Persian Rug Repair
Persian Rugs > Persian Rug Services > Persian Rug Repair
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At Little-Persia we repair and restore all kinds of rugs and carpets for customers and rug dealers alike. We regularly work on everything from securing fringes and bindings to large tears, holes and areas of moth damage. Our work is carried out on our premises in Glasgow by our Iranian ex-weavers. Our repair staff have a combined 50 years of experience, a resource few rug repair specialists can boast. Call now to book in your rug for restoration or repair, or email us images of the damage for a free quotation.
It is always best to have your rug repaired as early as possible. That way damage is prevented and the the repair is often easier, quicker and cheaper to carry out.
Common Types of Rug Repair:
Rug Fringe Repair
Rug Side Repairs (Selvages or Bindings)
Low Pile Repair
Repair Holes, Rips & Moth Damage
I just wanted to say thank you for the great job you did on my rug a few weeks ago... The rug looks great, I'm so pleased with it and I couldn't believe how quickly it was returned, excellent service, thanks!
Great job with the re-fringing, the rug looks as good as new. Thanks!
Thank you for the excellent restoration work, the Tabriz holds great sentimental value to us as it was passed on from my late father and we have many cherised childhood memories of sitting on the rug as a family. With the work carried out I hope to be able to pass the rug on to my own children.
Have a look at our case study on an antique Mashad rug restoration where we helped to bring the rug back to life.
Below is an antique Kashan rug and Isfahan rug. We repaired and lengthened their fringes, expertly cleaning the rugs, restoring them to their former glory.
An antique Kashan rug professionally restored by our expert weavers.
This valuable antique Isfahan rug deserved to have its fringes lengthened rather than simply secured.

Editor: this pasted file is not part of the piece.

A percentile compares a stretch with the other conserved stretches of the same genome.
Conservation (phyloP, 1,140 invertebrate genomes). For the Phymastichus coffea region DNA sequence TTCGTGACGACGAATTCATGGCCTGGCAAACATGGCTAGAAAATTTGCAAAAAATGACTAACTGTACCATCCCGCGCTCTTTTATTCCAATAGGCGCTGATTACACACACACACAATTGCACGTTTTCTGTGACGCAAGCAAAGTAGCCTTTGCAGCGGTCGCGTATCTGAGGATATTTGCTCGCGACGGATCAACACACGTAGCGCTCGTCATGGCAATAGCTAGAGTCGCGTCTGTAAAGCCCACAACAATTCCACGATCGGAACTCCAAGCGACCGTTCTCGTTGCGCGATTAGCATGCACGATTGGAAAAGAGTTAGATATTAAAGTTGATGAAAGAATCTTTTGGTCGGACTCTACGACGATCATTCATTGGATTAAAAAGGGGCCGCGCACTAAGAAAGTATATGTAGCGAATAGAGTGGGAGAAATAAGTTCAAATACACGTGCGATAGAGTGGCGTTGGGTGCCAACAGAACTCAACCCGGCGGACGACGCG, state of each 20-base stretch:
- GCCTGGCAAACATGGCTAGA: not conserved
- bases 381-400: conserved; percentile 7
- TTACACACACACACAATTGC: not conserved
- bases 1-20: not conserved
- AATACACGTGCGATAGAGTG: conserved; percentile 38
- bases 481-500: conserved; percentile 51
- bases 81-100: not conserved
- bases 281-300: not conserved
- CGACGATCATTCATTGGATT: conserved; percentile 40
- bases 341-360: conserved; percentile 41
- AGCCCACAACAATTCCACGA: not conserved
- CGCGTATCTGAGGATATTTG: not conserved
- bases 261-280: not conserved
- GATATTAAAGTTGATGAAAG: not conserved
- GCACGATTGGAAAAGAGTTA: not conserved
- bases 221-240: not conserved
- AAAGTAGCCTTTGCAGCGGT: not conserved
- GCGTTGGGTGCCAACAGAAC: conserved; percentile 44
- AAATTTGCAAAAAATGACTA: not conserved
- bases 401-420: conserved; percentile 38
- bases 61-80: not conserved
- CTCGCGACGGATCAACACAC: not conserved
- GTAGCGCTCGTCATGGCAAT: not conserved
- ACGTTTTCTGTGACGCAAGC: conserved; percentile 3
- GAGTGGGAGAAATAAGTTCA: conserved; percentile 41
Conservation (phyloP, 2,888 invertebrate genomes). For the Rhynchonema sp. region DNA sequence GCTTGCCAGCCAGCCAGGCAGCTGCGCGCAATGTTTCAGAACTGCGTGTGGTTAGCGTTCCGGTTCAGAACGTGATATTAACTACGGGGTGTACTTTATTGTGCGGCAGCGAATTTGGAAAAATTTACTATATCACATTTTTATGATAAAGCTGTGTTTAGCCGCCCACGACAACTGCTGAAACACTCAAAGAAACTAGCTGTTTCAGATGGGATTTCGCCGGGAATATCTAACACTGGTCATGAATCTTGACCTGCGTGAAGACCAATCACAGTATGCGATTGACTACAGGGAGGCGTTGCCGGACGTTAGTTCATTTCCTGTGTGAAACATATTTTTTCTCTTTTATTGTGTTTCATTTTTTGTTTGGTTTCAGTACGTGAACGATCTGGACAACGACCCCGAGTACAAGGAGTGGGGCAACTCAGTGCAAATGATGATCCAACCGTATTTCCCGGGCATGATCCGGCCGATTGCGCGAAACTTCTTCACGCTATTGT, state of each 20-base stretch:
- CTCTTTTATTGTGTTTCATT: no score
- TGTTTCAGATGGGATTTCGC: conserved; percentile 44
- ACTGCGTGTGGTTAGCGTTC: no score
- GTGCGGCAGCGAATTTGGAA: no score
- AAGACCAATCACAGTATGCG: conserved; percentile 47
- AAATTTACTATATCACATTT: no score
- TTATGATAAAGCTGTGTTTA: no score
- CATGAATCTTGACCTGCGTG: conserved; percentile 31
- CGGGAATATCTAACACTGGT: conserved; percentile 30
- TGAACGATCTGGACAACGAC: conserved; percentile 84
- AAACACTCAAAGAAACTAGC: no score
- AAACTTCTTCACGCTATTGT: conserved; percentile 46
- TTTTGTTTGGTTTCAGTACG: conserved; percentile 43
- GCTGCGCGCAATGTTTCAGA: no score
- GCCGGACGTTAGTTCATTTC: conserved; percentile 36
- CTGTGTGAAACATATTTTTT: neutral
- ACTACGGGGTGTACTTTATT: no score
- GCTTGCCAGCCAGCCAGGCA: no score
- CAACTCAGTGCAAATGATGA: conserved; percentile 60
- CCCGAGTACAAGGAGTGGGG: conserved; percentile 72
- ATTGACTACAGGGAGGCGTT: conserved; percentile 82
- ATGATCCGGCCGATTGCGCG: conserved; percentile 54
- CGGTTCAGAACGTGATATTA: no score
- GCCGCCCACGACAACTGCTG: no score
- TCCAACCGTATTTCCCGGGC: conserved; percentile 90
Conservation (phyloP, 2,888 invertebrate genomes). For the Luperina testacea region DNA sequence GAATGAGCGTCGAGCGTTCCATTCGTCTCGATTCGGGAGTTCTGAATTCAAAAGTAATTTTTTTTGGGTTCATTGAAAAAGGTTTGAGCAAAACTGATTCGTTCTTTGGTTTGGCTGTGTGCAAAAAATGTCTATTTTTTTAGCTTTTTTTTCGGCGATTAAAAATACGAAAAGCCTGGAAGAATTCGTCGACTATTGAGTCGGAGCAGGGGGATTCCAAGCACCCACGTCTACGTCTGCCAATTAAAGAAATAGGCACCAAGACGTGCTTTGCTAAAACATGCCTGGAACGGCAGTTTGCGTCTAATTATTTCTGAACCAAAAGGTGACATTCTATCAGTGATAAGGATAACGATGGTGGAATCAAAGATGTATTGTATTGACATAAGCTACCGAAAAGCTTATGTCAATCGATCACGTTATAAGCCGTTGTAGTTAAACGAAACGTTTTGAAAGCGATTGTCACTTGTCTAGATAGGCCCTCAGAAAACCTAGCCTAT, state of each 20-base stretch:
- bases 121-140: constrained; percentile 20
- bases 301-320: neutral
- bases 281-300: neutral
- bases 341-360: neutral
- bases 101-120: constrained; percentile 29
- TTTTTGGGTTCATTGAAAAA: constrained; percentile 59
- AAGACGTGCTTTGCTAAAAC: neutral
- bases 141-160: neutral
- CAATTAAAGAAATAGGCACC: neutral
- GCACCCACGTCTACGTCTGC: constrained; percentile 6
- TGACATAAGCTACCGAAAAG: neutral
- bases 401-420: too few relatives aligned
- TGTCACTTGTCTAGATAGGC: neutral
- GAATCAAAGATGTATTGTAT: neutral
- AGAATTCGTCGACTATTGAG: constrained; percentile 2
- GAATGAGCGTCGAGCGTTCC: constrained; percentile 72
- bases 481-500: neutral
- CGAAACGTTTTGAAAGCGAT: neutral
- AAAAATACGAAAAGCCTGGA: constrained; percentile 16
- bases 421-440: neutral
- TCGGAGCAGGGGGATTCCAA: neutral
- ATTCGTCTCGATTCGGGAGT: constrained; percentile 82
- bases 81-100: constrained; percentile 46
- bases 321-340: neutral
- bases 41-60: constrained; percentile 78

Rug Fringe Repair
If your rug fringes are damaged it is important to fix the problem as soon as possible. The phrase 'a stitch in time saves nine' could never be more true than with handmade rugs. The fringe is the foundation of the rug and being exposed it is often the first part to be damaged; if the damage spreads the pile can become loose and unravel, permanently damaging the affected area. We can halt further damage and straighten the fringe, which can be achieved in a number of ways depending on the rug and the condition, but it is best to deal with the issue as soon as possible. If the problem is dealt with immediately there will be no real damage to the rug and the cost of fixing it will be fairly small. The longer the problem is left the more damage is likely to occur. This damage can be halted but if it has spread to the pile (see below) the only way to fully restore the rug is to create more foundation, lengthen the fringes and potentially re-knot the lost pile; a time-consuming and considerably more expensive process. Uunless the rug is a particularly good quality or valuable piece it may be best to simply minimize the damage by having it secured as it is - we will of course advise the most sensible course of action.
This fringe has been allowed to unravel to the extent that there is damage to the pile of the rug.
There are various methods of fringe repair: The first and least expensive option is to secure the fringes if they have started to become loose, this can also be done if the fringe is longer at some parts than at others. The fringe can be secured and cut to an even length if messy or damaged. This can be done as is or, if there is small amounts of damage to small sections of the ends of the rug a few rows of knots can be removed from the rug in order to make the rug pile even and straight once more. If the rug has not already been effected this does not usually have any detriment to the pattern as there is almost always a few centimetres of plain coloured rool around the edge of a rug.
Here the fringe is secured and tidied and should prevent any further damage. This is advised for rugs where there is no or little damage or where the rug does not justify the amount of work required to add new warp strings.
Adding new fringes internally to the rug is a more involved and costly process but allows the fringe to be lengthened without removing knots from the rug. This can be carried our if there is no room to remove any knots without eating into the outside guard border and in doing so also has the potential to allow re-knotting of damaged areas. This can be achieved here at Little-Persia.
This method involves adding new fringe from within the foundation of the rug, skilled work but with amazing results. As always we will advise on what can be acheived and what we recommend based on damage and value of your rug.
Rug Sides or Rug Selvages Repair
The side of rug also known as the selvage or the binding is what holds the rug together at the sides. As the rug is woven from side-to-side (across the warp strings - the non-exposed fringe) there must be an end point. This is end point is bound by the weaver both holding the shape of the rug and preventing knots unravelling. The binding can often become loose which encourages the rug to be damaged. Again, it is best to deal with the problem as soon as possible as a small loosening of the selvage can easily be fixed but soon become a significant issue. The longer the problem is left the more damage is done and the more expensive it becomes to repair.